“You don’t have to feel like you need to defend my honor,” she said, “when Robbie went off to law school and told me that he didn’t want me to go with him, I knew in my heart that it was over.”

Solomon stared into the woods with his hands in his pockets. “He wanted you to have an abortion,” he said.

“Yes,” she responded, “but I didn’t feel that I could do that.”

Solomon pointed to a fallen log, “Let’s sit.” He hunched over with his elbows on his knees. His dark curls fell over his forehead. He reached between his legs and picked up some pebbles. He fidgeted with them turning them over and over in his hands.

“Solomon, do you ever do abortions?” Becky asked.

Solomon studied her face. “Becky, you’re too far along,” he said.

She laughed at him, “Lighten up, Solomon. I’m just curious about what you think about abortion.”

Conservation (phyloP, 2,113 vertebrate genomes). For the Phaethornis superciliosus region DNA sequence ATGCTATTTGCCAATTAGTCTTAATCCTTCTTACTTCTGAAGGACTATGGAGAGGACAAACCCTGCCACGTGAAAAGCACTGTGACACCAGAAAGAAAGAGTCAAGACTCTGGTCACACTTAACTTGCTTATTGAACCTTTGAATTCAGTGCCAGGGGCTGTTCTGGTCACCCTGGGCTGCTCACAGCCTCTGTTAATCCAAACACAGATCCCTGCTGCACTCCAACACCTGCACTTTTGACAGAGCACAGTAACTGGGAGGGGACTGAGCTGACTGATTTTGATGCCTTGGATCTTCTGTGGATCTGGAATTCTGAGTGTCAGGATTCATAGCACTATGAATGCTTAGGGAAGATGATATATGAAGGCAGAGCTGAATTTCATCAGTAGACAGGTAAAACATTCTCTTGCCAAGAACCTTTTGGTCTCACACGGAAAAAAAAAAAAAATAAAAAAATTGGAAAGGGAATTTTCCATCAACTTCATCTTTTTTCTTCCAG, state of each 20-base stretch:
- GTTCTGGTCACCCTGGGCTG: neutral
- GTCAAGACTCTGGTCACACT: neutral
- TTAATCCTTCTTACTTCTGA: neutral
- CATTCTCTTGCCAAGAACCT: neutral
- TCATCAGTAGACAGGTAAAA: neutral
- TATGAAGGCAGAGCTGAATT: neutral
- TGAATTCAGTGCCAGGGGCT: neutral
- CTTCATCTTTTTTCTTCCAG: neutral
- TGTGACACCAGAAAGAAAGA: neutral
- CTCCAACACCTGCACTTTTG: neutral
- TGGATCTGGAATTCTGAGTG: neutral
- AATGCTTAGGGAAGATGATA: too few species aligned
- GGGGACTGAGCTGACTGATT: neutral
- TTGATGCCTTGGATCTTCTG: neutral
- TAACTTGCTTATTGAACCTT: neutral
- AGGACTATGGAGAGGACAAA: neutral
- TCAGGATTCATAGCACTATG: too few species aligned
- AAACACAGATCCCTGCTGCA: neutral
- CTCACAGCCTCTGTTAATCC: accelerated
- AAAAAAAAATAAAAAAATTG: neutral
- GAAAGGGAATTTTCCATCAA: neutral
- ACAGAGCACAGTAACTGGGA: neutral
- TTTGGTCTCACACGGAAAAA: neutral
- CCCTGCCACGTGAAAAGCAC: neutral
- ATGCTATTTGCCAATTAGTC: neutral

He cut his eyes over at her. He felt uneasy talking about this…seeing that abortion was illegal. He knew that there was only one correct answer for a doctor or a midwife in the state of Tennessee. He turned over a few pebbles at his feet looking for the right one to add to the collection in his hand. He remembered the day on Buzzard Mountain when Becky had gotten him to admit that he was practicing medicine without a license. He sighed at his dilemma. She’s doing it again, he thought. “It should be a decision between a woman and her doctor, or midwife,” he answered.

“Are you saying that you would do an abortion?” she asked.

“If a patient comes to me saying she’s missed her period...and she doesn’t want to be pregnant,” Solomon watched Becky for a reaction, “I have an abortifacient suppository that usually keeps the egg from implanting. Within a few days cramps start in and the uterus expels whatever’s in there. The endometrial lining sloughs off and carries the fertilized egg with it.”

“Oh,” she said grimacing, “I might have been willing to do that. I should have asked you what my options were when I found out what you do for a living.”